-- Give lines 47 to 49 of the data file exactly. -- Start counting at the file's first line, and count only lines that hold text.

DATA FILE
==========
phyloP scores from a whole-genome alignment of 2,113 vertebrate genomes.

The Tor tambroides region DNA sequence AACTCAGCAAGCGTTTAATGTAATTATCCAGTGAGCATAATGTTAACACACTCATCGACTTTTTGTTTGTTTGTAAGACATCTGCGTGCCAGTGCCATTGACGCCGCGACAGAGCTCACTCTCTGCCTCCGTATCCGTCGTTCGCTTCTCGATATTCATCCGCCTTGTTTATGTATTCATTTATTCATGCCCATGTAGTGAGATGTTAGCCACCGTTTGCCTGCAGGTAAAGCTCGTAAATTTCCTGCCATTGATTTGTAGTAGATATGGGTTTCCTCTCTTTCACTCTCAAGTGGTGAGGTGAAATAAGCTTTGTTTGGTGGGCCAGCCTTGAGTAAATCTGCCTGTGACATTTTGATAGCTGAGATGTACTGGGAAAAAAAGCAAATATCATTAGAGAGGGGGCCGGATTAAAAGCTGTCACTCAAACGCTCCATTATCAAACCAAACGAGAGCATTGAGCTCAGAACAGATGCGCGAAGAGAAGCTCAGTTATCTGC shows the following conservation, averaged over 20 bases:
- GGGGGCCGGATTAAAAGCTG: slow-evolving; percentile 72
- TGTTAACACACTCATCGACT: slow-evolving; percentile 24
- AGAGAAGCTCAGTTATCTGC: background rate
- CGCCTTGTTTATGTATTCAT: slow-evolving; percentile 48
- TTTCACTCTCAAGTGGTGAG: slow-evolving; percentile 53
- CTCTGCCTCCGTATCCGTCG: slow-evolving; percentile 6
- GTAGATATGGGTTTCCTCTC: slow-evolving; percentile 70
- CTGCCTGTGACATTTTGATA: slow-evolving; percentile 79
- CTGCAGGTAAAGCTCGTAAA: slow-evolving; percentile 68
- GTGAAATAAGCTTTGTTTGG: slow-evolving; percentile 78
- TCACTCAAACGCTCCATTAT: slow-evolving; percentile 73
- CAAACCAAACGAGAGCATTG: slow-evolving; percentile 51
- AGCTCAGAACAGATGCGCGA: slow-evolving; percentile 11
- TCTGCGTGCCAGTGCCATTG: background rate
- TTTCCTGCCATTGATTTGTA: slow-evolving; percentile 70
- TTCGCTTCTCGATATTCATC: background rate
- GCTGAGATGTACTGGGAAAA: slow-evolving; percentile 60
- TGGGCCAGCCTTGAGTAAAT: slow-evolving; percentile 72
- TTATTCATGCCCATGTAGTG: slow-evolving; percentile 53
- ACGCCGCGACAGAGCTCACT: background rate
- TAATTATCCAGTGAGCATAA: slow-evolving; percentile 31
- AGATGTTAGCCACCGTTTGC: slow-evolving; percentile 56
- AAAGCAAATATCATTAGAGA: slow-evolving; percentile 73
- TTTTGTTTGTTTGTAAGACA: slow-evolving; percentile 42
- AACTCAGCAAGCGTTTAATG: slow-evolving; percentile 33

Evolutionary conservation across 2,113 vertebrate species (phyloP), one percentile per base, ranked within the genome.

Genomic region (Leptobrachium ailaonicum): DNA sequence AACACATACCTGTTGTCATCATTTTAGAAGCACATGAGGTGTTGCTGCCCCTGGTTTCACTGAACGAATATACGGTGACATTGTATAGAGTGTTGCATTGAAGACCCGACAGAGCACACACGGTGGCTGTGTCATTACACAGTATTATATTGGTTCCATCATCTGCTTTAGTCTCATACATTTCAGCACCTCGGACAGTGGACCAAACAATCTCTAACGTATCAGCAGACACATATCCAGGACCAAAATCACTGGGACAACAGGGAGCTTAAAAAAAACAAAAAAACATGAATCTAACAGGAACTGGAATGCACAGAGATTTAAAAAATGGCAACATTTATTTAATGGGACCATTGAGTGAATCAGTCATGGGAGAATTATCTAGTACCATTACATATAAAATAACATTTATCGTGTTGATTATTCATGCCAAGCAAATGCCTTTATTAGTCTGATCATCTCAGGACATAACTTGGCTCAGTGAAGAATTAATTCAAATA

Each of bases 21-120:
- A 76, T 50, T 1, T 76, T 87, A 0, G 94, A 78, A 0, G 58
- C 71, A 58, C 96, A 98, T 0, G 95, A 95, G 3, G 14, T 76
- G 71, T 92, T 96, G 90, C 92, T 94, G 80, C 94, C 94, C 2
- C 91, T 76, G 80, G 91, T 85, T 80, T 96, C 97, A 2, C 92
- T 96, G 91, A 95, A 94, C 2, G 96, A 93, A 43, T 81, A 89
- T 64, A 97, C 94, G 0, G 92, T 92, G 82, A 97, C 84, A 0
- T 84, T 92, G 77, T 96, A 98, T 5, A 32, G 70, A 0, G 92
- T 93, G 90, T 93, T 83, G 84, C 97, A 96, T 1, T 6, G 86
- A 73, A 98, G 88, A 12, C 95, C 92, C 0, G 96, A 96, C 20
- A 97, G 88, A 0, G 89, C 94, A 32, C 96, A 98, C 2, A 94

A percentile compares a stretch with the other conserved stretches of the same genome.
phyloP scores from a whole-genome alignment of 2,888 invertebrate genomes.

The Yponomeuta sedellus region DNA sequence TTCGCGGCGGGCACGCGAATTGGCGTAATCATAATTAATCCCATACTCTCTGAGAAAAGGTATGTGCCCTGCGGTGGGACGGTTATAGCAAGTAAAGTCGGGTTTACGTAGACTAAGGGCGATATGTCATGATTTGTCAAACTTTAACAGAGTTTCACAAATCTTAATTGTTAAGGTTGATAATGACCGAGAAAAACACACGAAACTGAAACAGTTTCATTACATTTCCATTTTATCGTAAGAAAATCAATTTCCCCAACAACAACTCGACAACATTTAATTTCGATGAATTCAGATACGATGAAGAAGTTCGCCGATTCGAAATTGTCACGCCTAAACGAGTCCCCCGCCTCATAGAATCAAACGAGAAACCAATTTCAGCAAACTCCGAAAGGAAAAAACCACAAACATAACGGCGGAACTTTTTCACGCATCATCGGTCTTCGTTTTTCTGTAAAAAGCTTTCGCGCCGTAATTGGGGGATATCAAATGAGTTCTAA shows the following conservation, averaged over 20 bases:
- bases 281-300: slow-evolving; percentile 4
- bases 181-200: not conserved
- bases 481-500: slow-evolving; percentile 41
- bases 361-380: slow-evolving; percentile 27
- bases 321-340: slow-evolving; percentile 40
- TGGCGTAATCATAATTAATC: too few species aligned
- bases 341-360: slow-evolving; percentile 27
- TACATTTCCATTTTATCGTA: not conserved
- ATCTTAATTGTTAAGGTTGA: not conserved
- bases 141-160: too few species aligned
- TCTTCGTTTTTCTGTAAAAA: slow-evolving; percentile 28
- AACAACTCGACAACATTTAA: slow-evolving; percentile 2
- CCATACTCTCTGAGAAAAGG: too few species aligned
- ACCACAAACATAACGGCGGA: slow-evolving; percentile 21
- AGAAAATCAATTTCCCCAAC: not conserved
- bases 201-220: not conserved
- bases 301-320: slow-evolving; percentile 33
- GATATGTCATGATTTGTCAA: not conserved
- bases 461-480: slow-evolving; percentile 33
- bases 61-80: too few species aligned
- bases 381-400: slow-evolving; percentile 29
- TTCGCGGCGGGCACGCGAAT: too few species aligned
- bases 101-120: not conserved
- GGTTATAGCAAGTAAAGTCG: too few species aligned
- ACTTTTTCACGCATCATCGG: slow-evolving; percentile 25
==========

- bases 361-380: slow-evolving; percentile 27
- bases 321-340: slow-evolving; percentile 40
- TGGCGTAATCATAATTAATC: too few species aligned